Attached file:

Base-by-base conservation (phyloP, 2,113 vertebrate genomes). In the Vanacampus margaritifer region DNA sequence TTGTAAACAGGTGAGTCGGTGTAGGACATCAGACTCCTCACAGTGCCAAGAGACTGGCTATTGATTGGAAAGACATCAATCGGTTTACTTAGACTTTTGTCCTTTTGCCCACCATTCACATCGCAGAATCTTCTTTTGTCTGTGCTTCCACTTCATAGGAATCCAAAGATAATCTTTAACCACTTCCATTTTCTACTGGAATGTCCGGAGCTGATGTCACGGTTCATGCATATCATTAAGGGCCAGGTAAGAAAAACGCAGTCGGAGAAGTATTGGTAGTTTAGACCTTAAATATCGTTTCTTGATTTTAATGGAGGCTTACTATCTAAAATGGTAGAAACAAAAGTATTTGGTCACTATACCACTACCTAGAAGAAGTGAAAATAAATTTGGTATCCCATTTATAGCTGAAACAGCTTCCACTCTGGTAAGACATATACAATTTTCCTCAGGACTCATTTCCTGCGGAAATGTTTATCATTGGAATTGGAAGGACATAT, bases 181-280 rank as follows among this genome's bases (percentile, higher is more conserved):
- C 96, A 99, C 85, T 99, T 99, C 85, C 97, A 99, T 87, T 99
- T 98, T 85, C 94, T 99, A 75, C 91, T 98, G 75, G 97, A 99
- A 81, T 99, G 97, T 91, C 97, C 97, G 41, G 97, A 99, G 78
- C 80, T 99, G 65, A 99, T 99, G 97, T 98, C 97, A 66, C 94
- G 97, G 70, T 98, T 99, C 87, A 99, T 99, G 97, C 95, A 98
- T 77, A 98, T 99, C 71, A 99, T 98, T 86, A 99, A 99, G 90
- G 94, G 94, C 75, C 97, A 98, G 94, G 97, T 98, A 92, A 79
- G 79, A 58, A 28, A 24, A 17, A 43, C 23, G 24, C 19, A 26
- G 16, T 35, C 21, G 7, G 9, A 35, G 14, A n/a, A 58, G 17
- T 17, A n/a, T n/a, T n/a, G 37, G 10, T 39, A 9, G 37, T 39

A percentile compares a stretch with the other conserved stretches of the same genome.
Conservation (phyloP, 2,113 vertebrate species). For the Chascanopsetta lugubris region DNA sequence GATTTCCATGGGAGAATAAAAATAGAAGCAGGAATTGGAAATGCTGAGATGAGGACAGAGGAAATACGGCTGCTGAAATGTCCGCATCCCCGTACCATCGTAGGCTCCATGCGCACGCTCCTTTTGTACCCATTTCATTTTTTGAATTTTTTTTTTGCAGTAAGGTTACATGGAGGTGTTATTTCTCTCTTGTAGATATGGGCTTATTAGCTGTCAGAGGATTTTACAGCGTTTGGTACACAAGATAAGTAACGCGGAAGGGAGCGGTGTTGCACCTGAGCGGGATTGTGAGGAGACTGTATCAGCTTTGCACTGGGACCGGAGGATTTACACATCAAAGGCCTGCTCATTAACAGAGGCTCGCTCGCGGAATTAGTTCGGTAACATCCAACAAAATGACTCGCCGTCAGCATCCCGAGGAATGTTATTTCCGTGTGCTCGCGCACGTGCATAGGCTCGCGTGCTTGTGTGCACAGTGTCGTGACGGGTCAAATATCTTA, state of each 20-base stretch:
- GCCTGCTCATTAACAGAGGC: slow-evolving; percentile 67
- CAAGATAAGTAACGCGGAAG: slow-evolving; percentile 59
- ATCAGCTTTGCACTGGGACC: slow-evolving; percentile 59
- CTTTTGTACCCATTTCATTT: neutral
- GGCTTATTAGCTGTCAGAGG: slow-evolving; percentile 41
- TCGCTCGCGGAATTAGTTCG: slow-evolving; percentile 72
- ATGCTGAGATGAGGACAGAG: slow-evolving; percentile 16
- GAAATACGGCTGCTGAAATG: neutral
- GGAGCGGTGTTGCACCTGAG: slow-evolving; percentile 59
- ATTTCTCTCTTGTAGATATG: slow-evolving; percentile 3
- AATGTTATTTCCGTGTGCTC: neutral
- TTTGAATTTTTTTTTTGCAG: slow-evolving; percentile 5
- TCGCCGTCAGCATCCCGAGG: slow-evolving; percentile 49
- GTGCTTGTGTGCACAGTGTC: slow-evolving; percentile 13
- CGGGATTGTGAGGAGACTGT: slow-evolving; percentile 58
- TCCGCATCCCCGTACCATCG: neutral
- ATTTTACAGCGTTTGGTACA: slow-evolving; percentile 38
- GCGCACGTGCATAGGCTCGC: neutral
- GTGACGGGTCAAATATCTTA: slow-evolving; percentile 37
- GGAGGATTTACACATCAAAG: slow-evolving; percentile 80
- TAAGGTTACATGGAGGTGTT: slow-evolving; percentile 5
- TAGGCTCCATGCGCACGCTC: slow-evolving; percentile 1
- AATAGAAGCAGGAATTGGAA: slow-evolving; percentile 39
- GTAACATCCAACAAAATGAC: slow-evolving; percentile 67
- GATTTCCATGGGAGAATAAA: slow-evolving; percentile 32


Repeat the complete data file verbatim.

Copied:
Base-by-base conservation (phyloP, 2,113 vertebrate genomes). In the Vanacampus margaritifer region DNA sequence TTGTAAACAGGTGAGTCGGTGTAGGACATCAGACTCCTCACAGTGCCAAGAGACTGGCTATTGATTGGAAAGACATCAATCGGTTTACTTAGACTTTTGTCCTTTTGCCCACCATTCACATCGCAGAATCTTCTTTTGTCTGTGCTTCCACTTCATAGGAATCCAAAGATAATCTTTAACCACTTCCATTTTCTACTGGAATGTCCGGAGCTGATGTCACGGTTCATGCATATCATTAAGGGCCAGGTAAGAAAAACGCAGTCGGAGAAGTATTGGTAGTTTAGACCTTAAATATCGTTTCTTGATTTTAATGGAGGCTTACTATCTAAAATGGTAGAAACAAAAGTATTTGGTCACTATACCACTACCTAGAAGAAGTGAAAATAAATTTGGTATCCCATTTATAGCTGAAACAGCTTCCACTCTGGTAAGACATATACAATTTTCCTCAGGACTCATTTCCTGCGGAAATGTTTATCATTGGAATTGGAAGGACATAT, bases 181-280 rank as follows among this genome's bases (percentile, higher is more conserved):
- C 96, A 99, C 85, T 99, T 99, C 85, C 97, A 99, T 87, T 99
- T 98, T 85, C 94, T 99, A 75, C 91, T 98, G 75, G 97, A 99
- A 81, T 99, G 97, T 91, C 97, C 97, G 41, G 97, A 99, G 78
- C 80, T 99, G 65, A 99, T 99, G 97, T 98, C 97, A 66, C 94
- G 97, G 70, T 98, T 99, C 87, A 99, T 99, G 97, C 95, A 98
- T 77, A 98, T 99, C 71, A 99, T 98, T 86, A 99, A 99, G 90
- G 94, G 94, C 75, C 97, A 98, G 94, G 97, T 98, A 92, A 79
- G 79, A 58, A 28, A 24, A 17, A 43, C 23, G 24, C 19, A 26
- G 16, T 35, C 21, G 7, G 9, A 35, G 14, A n/a, A 58, G 17
- T 17, A n/a, T n/a, T n/a, G 37, G 10, T 39, A 9, G 37, T 39

A percentile compares a stretch with the other conserved stretches of the same genome.
Conservation (phyloP, 2,113 vertebrate species). For the Chascanopsetta lugubris region DNA sequence GATTTCCATGGGAGAATAAAAATAGAAGCAGGAATTGGAAATGCTGAGATGAGGACAGAGGAAATACGGCTGCTGAAATGTCCGCATCCCCGTACCATCGTAGGCTCCATGCGCACGCTCCTTTTGTACCCATTTCATTTTTTGAATTTTTTTTTTGCAGTAAGGTTACATGGAGGTGTTATTTCTCTCTTGTAGATATGGGCTTATTAGCTGTCAGAGGATTTTACAGCGTTTGGTACACAAGATAAGTAACGCGGAAGGGAGCGGTGTTGCACCTGAGCGGGATTGTGAGGAGACTGTATCAGCTTTGCACTGGGACCGGAGGATTTACACATCAAAGGCCTGCTCATTAACAGAGGCTCGCTCGCGGAATTAGTTCGGTAACATCCAACAAAATGACTCGCCGTCAGCATCCCGAGGAATGTTATTTCCGTGTGCTCGCGCACGTGCATAGGCTCGCGTGCTTGTGTGCACAGTGTCGTGACGGGTCAAATATCTTA, state of each 20-base stretch:
- GCCTGCTCATTAACAGAGGC: slow-evolving; percentile 67
- CAAGATAAGTAACGCGGAAG: slow-evolving; percentile 59
- ATCAGCTTTGCACTGGGACC: slow-evolving; percentile 59
- CTTTTGTACCCATTTCATTT: neutral
- GGCTTATTAGCTGTCAGAGG: slow-evolving; percentile 41
- TCGCTCGCGGAATTAGTTCG: slow-evolving; percentile 72
- ATGCTGAGATGAGGACAGAG: slow-evolving; percentile 16
- GAAATACGGCTGCTGAAATG: neutral
- GGAGCGGTGTTGCACCTGAG: slow-evolving; percentile 59
- ATTTCTCTCTTGTAGATATG: slow-evolving; percentile 3
- AATGTTATTTCCGTGTGCTC: neutral
- TTTGAATTTTTTTTTTGCAG: slow-evolving; percentile 5
- TCGCCGTCAGCATCCCGAGG: slow-evolving; percentile 49
- GTGCTTGTGTGCACAGTGTC: slow-evolving; percentile 13
- CGGGATTGTGAGGAGACTGT: slow-evolving; percentile 58
- TCCGCATCCCCGTACCATCG: neutral
- ATTTTACAGCGTTTGGTACA: slow-evolving; percentile 38
- GCGCACGTGCATAGGCTCGC: neutral
- GTGACGGGTCAAATATCTTA: slow-evolving; percentile 37
- GGAGGATTTACACATCAAAG: slow-evolving; percentile 80
- TAAGGTTACATGGAGGTGTT: slow-evolving; percentile 5
- TAGGCTCCATGCGCACGCTC: slow-evolving; percentile 1
- AATAGAAGCAGGAATTGGAA: slow-evolving; percentile 39
- GTAACATCCAACAAAATGAC: slow-evolving; percentile 67
- GATTTCCATGGGAGAATAAA: slow-evolving; percentile 32